Eighteen years in, there’s not much left to say about Deerhoof. That’s not because the band are big to the point of ubiquity, but rather that their sound and philosophy in making music are immediately recognisable for their lack of cohesiveness. They are avant-garde. They are pop. They turn four-minute pop songs into mini-suites. They close albums with twelve-minute prog jams. They throw Matsuzaki’s pipsqueak vocal up against crushing slabs of rock riffage. They make heavily hyphenated music. Imagine Dirty Projectors without the worthy world music signifiers and with a good dose of comic book Technicolor joy and you’re pretty close.
And yet, as soon as you affirm something about the band, the opposite threatens to become true. According to a statement on the band’s bandcamp page by drummer Greg Saunier, Breakup Song is “a sensational record of Cuban-flavored party-noise-energy music” (note the hypens). It soon becomes clear that “Cuban-flavoured” is meant in the same way as a supermarket own brand might describe something as “beef-flavoured” to disguise that the product has little beef in it. But still, ‘There’s That Grin’ smoothly flips the briefest snapshots of Latin jazz into its crapped-out funk amble, ‘Flower’ fizzles out on a brief mambo-style coda, while ‘The Trouble with Candyhands’ makes a more forceful claim to Cuban-ness by splicing layers of scuzzy guitar in and around a swinging horn section. Elsewhere the odd bit of brass intervenes, but never in a way that’s massively different from your typical Deerhoof collage. For the most part, Breakup Song is your standard party-noise-energy music album.
So what of the noise? Well, there’s noise and there’s noise. Opener ‘Breakup Songs’ lurches between a detuned drum pattern and pneumatic drills of guitar fuzz, the only respite coming during a clearing of slightly softer drums and unclassifiable murmuring telecommunication noises in which Matsuzaki gratingly chants “anyway, anyway” over and over. ‘Bad Kids to the Front’ wrecks its own steady momentum with flashes of a keyboard riff, highly-strung and tinny, that eventually overwhelms the song. Often Breakup Song sounds more like a threat than a invitation to mischievous fun. Given how confrontational and abrasive the album sounds, Saunier’s childlike invitation from that same bandcamp statement – “stick with us and the bad guys with guns will never catch up” – makes you wonder how awful the alternative really is.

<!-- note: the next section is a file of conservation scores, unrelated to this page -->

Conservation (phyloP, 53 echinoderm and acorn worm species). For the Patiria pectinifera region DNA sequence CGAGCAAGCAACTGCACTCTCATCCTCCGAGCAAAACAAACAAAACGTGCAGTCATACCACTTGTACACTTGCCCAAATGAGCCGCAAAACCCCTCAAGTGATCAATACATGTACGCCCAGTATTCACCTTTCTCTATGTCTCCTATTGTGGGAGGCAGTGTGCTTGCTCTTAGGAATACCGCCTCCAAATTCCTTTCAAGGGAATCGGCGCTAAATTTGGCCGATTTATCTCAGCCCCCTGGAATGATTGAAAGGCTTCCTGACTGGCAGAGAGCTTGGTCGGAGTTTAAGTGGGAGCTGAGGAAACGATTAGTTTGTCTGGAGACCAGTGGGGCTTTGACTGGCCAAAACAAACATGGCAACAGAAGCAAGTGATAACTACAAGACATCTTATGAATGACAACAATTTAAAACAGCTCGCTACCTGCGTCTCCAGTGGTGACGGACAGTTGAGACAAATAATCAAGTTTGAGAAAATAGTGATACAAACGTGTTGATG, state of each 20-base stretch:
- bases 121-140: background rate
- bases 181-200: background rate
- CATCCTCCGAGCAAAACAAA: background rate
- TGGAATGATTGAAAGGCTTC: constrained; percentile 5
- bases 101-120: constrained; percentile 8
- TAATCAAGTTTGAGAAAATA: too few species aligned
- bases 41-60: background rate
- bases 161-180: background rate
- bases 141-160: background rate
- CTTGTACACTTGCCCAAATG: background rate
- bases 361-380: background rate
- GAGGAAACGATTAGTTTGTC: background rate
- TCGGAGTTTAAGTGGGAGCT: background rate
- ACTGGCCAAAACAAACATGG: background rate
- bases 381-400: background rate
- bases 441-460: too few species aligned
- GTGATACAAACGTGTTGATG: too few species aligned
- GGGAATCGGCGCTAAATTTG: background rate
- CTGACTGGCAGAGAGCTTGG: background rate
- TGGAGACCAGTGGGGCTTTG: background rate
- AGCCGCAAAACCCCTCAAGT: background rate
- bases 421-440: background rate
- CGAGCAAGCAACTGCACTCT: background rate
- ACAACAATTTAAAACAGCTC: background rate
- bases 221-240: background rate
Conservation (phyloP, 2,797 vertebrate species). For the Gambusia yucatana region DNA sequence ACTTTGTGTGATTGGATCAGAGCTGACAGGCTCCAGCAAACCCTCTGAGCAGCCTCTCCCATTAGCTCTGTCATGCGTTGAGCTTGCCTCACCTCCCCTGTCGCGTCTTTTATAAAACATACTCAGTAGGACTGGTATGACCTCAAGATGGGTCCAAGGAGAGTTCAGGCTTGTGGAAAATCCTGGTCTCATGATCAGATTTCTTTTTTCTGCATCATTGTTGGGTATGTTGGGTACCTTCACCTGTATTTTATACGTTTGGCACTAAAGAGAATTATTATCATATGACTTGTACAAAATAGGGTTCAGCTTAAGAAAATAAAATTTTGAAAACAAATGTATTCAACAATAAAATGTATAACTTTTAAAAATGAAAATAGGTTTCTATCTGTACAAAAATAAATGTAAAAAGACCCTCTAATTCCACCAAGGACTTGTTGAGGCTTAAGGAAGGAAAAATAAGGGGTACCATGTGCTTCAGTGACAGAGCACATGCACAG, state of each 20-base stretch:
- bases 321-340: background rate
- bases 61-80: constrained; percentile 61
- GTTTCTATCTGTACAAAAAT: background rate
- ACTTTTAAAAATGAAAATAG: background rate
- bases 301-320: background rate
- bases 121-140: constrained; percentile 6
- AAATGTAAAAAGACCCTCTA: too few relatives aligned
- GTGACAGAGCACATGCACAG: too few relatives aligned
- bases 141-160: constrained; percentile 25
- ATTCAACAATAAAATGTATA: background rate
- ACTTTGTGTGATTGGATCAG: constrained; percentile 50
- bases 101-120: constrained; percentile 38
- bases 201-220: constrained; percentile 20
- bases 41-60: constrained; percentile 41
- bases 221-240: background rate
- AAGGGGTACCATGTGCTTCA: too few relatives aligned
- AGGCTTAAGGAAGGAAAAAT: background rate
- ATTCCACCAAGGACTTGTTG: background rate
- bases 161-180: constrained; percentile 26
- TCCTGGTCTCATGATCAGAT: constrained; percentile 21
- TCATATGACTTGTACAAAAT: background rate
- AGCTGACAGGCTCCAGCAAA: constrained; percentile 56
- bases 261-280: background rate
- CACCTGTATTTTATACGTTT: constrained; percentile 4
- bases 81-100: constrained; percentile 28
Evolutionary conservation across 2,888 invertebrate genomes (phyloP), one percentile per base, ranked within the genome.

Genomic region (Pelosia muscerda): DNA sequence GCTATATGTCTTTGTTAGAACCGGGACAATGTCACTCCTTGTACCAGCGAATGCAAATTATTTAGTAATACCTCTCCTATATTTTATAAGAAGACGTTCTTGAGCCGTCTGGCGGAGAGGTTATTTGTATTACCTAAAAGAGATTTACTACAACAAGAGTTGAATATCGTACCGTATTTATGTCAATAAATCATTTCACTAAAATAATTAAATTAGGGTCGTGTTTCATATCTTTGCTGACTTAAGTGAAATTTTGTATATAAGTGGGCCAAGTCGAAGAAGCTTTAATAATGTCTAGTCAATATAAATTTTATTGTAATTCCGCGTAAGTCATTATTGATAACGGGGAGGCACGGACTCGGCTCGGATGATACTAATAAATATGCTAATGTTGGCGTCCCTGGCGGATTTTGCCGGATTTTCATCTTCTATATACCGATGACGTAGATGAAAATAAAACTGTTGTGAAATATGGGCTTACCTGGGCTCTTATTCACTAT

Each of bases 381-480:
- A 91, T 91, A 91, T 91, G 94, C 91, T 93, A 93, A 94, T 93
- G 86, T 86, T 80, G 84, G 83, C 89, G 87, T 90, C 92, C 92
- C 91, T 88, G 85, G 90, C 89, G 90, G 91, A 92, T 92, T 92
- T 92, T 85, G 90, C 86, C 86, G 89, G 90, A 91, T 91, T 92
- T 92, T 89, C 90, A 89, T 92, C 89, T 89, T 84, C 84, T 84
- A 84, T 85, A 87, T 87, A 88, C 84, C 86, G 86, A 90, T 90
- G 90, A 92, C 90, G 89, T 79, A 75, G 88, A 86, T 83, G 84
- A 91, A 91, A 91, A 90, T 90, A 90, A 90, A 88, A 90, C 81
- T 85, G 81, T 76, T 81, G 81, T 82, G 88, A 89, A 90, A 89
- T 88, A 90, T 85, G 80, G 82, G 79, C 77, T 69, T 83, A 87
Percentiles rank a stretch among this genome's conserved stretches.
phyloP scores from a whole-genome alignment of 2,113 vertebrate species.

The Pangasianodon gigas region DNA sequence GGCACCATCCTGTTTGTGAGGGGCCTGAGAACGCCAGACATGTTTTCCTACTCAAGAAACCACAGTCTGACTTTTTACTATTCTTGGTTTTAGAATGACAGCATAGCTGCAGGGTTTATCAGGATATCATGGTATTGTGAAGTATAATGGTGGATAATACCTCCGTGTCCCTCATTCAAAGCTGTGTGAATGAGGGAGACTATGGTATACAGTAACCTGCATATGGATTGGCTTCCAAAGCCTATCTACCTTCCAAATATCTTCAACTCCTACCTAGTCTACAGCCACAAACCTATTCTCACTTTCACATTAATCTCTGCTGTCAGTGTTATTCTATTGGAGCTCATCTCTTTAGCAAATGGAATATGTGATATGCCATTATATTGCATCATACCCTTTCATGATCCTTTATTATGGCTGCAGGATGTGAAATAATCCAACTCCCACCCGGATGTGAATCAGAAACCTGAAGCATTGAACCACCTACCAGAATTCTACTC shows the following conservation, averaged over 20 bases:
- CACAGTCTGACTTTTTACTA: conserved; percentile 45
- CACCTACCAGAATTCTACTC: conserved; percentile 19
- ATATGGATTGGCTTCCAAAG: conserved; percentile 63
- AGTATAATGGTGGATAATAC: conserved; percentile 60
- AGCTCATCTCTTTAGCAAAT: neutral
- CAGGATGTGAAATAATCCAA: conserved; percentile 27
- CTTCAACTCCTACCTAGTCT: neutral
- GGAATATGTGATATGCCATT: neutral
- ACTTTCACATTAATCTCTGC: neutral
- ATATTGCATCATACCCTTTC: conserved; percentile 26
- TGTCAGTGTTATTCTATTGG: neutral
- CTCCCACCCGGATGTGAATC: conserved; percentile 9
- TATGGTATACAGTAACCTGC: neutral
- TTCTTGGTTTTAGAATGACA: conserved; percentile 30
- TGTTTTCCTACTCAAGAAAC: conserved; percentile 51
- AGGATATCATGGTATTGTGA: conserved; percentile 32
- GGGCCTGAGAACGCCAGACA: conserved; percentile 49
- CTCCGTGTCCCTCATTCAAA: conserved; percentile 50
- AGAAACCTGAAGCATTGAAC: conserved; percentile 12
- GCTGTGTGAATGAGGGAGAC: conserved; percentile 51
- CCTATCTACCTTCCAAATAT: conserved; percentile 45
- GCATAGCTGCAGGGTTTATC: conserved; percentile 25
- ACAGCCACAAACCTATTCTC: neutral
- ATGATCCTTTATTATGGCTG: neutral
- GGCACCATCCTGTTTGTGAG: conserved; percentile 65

Of course, in their prime, Deerhoof were never that different. The difference between Breakup Song and something like the brilliantly madcap Friend Opportunity is only a matter of degrees. And so a kind of Stockholm syndrome develops where you try and will the tracks into greatness because why else would they appear so strange, so irritating at first? The band have always constructed music like palimpsests – tracks where every previous draft, every half-thought-out doodle is left in underneath the finished article – and so listening to undercooked tracks like ‘Mothball the Fleet’ and ‘Zero Sounds Pause’, a track which jumps around from guttural bass and trance-y Close Encounters-style synth to clear-water acoustic guitar arpeggio, feels like staring at pictures so incoherent you presume they must be magic eye tricks, and so you stare and stare and stare, waiting for something to reveal itself.
But there’s not much joy or much that’s really engaging in Breakup Song. Deerhoof have often been characterised as a band with ADD or at least on a sugar rush, and in this sense the record is the lethargic, confused flipside, or the groggy come-down after the medicated high. As with a lot of their work post-Friend Opportunity, there are faint echoes of what made the band great, but that’s all there is. They’re going through the same motions, playing with the same tools, but for the most part Breakup Song is like finding yourself grimacing at something that sounded so sweet the night before but, in the cold light of day, is now just nagging noise.